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New York health club wins wrongful death case

On behalf of Kammholz Law PLLC posted in Wrongful Death on Tuesday, February 19, 2013.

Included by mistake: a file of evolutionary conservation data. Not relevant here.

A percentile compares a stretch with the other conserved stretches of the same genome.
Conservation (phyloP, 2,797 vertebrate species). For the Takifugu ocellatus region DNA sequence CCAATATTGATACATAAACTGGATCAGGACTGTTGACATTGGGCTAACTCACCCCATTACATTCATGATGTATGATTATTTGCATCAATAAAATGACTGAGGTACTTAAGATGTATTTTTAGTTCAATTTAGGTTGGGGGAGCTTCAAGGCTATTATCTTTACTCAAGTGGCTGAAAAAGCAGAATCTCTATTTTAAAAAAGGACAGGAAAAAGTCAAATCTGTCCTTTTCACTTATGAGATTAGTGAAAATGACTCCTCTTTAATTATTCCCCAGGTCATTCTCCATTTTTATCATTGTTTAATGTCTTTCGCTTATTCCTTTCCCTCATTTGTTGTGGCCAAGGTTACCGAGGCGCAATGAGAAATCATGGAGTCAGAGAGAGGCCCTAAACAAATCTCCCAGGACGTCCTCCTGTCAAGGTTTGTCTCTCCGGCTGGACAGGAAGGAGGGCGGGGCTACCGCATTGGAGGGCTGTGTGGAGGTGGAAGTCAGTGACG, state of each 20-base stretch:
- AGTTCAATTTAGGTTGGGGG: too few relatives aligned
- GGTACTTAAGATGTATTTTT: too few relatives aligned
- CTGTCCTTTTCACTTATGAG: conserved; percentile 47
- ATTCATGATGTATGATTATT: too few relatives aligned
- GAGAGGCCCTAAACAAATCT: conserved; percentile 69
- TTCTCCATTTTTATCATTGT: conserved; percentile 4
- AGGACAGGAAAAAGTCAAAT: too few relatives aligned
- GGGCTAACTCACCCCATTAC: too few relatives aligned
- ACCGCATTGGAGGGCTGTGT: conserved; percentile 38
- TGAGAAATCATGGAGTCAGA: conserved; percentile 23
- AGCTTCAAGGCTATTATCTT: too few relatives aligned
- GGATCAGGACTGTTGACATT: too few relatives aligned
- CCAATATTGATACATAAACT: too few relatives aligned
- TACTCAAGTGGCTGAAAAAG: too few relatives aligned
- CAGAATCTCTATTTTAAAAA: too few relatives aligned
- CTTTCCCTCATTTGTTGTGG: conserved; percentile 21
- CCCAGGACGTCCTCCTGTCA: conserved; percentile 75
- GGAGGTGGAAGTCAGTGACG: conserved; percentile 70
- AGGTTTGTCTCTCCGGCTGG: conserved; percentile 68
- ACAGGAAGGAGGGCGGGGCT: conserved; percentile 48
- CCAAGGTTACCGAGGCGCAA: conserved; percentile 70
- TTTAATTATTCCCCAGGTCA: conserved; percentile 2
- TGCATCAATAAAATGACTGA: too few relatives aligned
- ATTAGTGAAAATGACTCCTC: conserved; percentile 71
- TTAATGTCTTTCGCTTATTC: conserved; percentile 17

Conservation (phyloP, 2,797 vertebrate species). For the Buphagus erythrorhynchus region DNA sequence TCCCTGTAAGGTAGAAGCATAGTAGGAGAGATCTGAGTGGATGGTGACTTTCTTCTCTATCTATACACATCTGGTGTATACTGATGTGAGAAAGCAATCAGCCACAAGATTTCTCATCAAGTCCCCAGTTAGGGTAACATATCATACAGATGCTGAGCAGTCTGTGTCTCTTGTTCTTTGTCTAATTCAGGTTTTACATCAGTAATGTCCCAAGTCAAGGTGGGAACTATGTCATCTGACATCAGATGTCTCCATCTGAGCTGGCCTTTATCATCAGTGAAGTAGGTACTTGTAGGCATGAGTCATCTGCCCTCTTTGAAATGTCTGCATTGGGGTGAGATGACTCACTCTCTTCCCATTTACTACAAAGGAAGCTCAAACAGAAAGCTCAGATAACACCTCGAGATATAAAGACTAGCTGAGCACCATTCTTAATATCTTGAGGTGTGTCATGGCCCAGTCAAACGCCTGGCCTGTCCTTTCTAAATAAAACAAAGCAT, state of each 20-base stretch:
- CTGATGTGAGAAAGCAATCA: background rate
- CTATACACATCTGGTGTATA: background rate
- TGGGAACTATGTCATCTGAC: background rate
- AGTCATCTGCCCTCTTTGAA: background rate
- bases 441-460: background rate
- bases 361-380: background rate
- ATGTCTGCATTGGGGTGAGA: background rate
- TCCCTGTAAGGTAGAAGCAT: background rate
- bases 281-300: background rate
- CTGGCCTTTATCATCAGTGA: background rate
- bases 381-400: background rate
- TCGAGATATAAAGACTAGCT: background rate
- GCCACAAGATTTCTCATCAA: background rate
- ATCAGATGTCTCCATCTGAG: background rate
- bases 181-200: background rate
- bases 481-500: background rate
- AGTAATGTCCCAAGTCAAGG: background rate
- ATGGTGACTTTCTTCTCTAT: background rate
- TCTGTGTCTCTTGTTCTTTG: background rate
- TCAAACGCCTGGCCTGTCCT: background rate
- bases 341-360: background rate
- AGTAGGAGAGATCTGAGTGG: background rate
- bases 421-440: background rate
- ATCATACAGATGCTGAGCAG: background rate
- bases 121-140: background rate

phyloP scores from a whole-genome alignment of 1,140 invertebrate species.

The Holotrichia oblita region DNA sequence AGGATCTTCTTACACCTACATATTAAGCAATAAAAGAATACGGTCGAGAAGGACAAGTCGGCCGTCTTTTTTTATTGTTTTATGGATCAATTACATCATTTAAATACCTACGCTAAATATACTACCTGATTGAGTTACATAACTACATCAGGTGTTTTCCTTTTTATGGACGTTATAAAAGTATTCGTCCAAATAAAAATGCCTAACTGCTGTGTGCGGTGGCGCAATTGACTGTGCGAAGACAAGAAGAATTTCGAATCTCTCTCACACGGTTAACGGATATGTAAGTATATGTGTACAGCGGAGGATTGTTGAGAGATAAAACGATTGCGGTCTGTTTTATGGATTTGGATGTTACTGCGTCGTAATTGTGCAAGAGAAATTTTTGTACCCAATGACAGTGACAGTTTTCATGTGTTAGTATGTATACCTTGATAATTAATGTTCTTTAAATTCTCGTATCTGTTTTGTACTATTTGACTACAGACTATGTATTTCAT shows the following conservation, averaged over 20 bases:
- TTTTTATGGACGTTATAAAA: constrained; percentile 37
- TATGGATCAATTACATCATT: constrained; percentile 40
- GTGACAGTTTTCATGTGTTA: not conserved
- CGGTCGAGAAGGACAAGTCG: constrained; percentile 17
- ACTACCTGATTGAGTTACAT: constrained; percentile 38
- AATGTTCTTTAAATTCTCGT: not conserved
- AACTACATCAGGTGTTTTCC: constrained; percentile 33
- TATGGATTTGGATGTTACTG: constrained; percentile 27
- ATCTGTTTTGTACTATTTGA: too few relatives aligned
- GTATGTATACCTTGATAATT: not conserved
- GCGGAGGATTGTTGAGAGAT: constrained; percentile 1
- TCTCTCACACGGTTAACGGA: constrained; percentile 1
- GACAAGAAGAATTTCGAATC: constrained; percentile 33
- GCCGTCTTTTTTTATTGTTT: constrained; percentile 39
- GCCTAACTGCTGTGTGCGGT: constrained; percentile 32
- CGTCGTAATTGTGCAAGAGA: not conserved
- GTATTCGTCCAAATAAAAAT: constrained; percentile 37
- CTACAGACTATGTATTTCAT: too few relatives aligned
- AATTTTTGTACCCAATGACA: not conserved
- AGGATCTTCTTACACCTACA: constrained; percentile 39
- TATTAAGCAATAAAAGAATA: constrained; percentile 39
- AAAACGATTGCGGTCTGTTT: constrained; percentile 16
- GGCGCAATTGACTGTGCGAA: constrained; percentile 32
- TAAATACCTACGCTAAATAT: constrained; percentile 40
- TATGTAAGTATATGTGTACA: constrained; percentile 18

A man whose father died after suffering a fatal attack of arrhythmia at a New York health club will not receive damages after an appeals court decided in favor of the club, ruling that such institutions are not obliged to defibrillate patients when they appear to be suffering heart attacks. The man who filed a wrongful death lawsuit initially sued the club for violating health club laws to hire employees who are trained in the use of defibrillators, but the first court noted that the law "is silent as to the clubs' duty, if any, to use the device." The appeals court held up that decision. The incident on which the wrongful death lawsuit centered occurred when the plaintiff's father collapsed after playing an early morning game of racquetball at the health club in 2007. A staff member trained in both CPR and the use of a defibrillator responded, but decided not to administer aid. According to the employee, he was trained not to defibrillate "a breathing individual with a detectable pulse." Instead, he issued an announcement for medical assistance. A medical student and doctor who were exercising at the club responded and performed CPR on the victim until emergency response personnel arrived and attempted to resuscitate him with a defibrillator en route to a hospital. This endeavor ultimately failed and the victim was pronounced dead on arrival. In 2008, the victim's son sued the health club and its owner for violating a 2005 New York law governing the use of defibrillators and CPR at health clubs. He rejected the club's defense that it was immune from legal action under the state's Good Samaritan Law, arguing that no employees offered any type of medical treatment. Regardless of whether the Good Samaritan Law applied in this instance, the appeals court found the club not liable for the death. This effectively set a statewide precedent stipulating that health clubs are not required by law to use their defibrillators. Source: Courthouse News Service, "Gyms Get Pass on Failure to Defibrillate Members," Marlene Kennedy, Feb. 12, 2013

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